"UCLA School of Medicine has decided to shield its students from the ongoing scientific debates playing out in Europe and even in the U.S.," said Leor Sapir, a fellow at the Manhattan Institute who researches gender medicine. "This is fundamentally unserious, and a stain on the school’s reputation."

The omission of inconvenient facts extends to a unit on Los Angeles's King/Drew hospital—nicknamed "Killer King" for its high rates of medical error—which the course promotes as an example of "community health."

Founded in 1972 as a response to the Watts riots, the hospital was majority black, had a documented policy of racial preferences, and was hit with several civil rights complaints by non-black doctors alleging discrimination in hiring and promotion.

It closed in 2007 after a Pulitzer Prize-winning investigation by the Los Angeles Times found numerous cases in which patients had been killed or injured by clinical mistakes, such as overdosing a child with sedatives and giving cancer drugs to a meningitis patient. Efforts to reform the hospital stalled, according to the Times, because its board of supervisors feared coming across as racially insensitive.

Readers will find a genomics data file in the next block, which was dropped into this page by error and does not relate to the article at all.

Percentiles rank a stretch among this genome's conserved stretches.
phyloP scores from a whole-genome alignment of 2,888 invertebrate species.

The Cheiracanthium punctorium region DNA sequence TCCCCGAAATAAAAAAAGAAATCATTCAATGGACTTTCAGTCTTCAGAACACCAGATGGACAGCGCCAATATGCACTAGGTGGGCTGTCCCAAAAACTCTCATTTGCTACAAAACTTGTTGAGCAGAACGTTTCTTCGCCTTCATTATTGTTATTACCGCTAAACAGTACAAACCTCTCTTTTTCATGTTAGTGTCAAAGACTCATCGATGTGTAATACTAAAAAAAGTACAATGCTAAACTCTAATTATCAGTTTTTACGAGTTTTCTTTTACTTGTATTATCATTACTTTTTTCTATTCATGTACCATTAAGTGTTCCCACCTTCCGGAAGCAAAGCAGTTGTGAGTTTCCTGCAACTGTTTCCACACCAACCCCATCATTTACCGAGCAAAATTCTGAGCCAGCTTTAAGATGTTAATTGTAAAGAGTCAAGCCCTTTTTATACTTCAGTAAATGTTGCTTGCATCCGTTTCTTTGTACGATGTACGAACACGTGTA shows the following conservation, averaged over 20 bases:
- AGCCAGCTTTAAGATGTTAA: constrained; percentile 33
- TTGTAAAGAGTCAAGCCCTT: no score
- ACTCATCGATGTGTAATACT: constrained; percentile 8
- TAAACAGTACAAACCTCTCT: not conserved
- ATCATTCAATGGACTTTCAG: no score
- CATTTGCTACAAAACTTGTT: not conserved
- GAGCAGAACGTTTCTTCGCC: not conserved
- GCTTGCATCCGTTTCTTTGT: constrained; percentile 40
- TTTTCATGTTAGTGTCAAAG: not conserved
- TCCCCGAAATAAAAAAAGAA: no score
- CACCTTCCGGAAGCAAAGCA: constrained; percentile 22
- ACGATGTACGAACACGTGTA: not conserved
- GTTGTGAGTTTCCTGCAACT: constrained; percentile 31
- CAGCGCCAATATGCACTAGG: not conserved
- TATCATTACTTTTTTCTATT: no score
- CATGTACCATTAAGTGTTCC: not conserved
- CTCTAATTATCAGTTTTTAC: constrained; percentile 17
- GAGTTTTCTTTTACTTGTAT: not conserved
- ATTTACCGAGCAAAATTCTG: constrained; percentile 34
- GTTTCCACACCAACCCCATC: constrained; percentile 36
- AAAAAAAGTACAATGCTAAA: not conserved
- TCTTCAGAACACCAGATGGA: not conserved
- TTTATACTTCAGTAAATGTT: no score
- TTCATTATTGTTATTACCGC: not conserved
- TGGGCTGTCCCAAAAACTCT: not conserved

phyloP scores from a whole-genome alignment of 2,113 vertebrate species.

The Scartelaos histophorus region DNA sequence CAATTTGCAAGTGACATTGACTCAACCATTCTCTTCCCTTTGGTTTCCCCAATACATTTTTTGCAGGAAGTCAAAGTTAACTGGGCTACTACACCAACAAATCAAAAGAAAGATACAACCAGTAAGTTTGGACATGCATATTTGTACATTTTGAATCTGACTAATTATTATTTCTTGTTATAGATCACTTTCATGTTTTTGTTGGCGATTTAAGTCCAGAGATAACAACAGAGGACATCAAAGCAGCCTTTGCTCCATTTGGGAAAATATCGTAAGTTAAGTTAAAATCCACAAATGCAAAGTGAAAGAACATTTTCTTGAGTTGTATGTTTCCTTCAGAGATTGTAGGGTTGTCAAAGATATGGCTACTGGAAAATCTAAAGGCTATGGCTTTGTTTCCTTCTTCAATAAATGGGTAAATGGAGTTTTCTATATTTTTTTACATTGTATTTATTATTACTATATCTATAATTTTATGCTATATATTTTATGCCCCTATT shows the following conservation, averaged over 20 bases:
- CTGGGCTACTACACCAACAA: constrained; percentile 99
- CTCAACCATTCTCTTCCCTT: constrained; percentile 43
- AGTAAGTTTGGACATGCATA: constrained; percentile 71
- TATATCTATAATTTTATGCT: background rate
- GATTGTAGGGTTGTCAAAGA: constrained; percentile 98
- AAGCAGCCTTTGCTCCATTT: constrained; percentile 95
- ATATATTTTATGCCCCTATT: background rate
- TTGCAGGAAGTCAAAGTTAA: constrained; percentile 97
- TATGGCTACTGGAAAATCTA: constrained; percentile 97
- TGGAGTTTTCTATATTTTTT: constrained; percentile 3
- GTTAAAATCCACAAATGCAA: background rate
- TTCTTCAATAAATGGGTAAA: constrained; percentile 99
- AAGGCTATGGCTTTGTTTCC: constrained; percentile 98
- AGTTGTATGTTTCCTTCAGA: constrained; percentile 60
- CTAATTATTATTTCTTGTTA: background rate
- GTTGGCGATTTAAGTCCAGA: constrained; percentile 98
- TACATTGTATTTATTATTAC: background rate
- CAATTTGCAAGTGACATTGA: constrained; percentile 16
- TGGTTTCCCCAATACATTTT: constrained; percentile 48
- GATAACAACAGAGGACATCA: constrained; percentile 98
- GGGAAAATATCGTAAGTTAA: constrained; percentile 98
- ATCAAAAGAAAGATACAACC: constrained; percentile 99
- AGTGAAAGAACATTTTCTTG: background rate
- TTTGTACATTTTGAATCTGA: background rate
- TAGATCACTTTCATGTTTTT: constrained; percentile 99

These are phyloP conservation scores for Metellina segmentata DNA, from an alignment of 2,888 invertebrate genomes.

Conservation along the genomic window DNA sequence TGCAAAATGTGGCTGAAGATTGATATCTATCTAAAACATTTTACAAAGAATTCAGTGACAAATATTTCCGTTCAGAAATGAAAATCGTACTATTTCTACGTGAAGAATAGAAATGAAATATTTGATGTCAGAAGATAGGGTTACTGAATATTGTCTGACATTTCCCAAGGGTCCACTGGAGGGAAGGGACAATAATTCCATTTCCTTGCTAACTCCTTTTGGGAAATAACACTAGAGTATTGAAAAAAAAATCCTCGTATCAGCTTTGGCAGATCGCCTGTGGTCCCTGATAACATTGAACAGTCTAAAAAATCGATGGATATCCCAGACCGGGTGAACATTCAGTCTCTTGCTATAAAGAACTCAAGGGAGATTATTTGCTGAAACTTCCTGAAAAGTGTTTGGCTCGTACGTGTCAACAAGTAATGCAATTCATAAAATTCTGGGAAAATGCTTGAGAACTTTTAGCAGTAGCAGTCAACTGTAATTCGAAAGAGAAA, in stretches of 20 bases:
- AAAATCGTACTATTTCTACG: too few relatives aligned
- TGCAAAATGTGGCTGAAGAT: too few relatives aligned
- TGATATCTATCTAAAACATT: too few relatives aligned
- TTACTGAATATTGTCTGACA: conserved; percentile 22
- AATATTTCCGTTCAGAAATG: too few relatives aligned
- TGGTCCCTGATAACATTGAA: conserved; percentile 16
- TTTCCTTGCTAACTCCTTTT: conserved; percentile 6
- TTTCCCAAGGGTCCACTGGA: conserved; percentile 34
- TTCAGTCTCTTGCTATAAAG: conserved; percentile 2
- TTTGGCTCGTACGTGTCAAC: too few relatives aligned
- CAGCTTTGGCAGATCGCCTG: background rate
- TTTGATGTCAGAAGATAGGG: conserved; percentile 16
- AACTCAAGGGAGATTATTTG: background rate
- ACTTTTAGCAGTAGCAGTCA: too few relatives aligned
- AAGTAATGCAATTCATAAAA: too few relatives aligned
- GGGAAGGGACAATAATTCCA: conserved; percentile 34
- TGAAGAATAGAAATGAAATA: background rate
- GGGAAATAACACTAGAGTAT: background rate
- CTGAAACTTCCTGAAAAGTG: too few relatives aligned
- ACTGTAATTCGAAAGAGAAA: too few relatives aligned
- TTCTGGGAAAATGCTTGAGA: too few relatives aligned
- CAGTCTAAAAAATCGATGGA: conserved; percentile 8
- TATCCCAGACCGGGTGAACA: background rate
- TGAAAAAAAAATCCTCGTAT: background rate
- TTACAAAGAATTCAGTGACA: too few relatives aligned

The assigned readings on King/Drew do not include any of this history. Lecture slides instead praise the hospital for "suturing racial divides," but suggest that it may not have gone far enough. A focus on "producing highly talented and skilled physicians," one slide reads, "forced" King/Drew to hire doctors who were, "in some cases, not Black."

The curriculum is a "compilation of ideologic and anecdotal assertions that represent a warped view of medicine," said Stanley Goldfarb, the founder of the medical advocacy group Do No Harm and the father of Free Beacon chairman Michael Goldfarb. "American medical education needs to purge itself of this nonsense and treat every patient as an individual."

The slides suggest that "lived experiences," "historical memory," and "other knowledges" can constitute medical expertise.

Biomedical knowledge, after all, is "just one way of knowing, understanding, and experiencing health in the world."